Determinants of social support among gay men: the context of AIDS.

Academic Article


  • In this study, the determinants of social support are examined among a probability sample of gay men residing in San Francisco. Using two waves of data (collected in 1985 and 1987), cross-sectional and longitudinal analyses focused on the effects of five sets of factors (demographic, community integration/network, AIDS-related loss, individual, and health) on satisfaction with three types of support (emotional, informational, and practical). Personal acceptance of one's gay identity and talking to family members about AIDS showed the strongest positive associations with concurrent measures of support and changes in support satisfaction over the two-year period. Conversely, depression and number of HIV symptoms were negatively associated with cross-sectional support and support changes. Family knowledge of respondents' homosexuality interacted with HIV symptoms, such that knowledge was negatively associated with support among those experiencing greater numbers of HIV symptoms. Findings suggest that those most in need of support may be the least satisfied with the support they receive. Family appear to have the potential to be particularly helpful or especially harmful to gay men trying to cope with the AIDS crisis.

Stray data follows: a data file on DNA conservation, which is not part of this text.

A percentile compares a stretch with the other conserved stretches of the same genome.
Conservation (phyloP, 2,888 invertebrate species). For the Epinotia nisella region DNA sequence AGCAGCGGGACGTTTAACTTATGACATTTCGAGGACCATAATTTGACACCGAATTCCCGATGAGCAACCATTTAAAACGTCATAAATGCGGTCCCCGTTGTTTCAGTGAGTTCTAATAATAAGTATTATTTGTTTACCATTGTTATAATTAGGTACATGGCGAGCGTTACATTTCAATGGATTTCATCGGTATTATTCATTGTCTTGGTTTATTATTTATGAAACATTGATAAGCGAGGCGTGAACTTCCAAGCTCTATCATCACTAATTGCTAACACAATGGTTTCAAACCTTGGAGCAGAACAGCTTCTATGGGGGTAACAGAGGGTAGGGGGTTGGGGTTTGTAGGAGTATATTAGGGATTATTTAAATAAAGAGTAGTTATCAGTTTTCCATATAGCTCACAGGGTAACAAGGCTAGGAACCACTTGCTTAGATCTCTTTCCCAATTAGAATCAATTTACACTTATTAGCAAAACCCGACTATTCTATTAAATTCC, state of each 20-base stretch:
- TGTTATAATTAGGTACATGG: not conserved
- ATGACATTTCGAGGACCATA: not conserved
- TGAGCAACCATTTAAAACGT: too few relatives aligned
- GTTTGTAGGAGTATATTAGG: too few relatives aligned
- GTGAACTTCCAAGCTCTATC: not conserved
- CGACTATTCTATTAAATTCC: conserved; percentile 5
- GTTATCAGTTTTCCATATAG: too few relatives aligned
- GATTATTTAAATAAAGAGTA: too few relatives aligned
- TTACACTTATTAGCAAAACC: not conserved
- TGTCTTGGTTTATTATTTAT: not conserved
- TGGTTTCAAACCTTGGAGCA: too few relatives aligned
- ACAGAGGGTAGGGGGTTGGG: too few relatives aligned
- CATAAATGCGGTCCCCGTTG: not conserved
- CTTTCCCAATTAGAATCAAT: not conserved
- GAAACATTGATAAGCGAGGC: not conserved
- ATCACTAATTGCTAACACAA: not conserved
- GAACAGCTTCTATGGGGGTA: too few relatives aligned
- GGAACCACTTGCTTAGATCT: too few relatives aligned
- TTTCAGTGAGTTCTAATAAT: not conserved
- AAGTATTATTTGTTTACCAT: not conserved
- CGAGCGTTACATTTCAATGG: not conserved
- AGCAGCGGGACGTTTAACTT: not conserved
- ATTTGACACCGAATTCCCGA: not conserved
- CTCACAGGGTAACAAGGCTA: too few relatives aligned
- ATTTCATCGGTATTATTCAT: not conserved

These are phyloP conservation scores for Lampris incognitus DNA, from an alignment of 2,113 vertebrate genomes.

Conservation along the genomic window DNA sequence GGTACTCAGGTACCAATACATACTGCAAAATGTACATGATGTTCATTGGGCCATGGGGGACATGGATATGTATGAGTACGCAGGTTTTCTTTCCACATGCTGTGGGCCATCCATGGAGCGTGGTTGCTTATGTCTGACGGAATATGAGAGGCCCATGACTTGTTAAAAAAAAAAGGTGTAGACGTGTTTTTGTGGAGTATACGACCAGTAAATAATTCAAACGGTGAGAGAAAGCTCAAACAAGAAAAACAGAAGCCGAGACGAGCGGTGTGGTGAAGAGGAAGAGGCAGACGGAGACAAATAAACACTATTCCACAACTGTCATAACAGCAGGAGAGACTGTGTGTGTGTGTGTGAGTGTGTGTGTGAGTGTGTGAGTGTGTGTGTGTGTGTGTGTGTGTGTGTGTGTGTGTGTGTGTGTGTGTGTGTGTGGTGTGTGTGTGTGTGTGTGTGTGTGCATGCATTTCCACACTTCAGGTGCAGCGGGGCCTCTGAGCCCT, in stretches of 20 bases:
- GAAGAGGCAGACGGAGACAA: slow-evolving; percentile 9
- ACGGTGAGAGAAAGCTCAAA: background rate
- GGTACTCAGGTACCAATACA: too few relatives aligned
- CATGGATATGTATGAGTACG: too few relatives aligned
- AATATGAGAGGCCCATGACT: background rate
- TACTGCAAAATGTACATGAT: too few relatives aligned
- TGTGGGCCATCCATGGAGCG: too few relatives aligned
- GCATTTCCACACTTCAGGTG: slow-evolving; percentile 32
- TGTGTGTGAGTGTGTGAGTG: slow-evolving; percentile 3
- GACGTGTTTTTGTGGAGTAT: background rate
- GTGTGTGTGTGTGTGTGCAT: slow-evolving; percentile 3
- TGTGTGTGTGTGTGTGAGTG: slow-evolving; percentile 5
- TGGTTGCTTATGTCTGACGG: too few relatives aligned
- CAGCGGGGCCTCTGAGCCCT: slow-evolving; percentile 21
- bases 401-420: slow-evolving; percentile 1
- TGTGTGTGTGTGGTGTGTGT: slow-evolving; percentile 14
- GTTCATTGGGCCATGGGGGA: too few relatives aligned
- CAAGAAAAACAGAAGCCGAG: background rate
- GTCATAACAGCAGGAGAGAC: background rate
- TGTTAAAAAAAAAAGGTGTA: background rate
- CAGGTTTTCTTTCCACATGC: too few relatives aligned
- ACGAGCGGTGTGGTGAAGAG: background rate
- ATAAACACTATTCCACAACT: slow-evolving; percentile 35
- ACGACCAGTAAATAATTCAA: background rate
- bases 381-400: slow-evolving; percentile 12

• Authors

  • Turner, Heather
  • Hays, RB
  • Coates, TJ
  • Status

    Publication Date

  • March 1993
  • Published In


  • Acquired Immunodeficiency Syndrome
  • Adaptation, Psychological
  • Adult
  • Cross-Sectional Studies
  • Health Knowledge, Attitudes, Practice
  • Homosexuality
  • Humans
  • Longitudinal Studies
  • Male
  • Middle Aged
  • San Francisco
  • Sick Role
  • Social Support
  • Urban Population
  • Digital Object Identifier (doi)

    Pubmed Id

  • 8463634
  • Start Page

  • 37
  • End Page

  • 53
  • Volume

  • 34
  • Issue

  • 1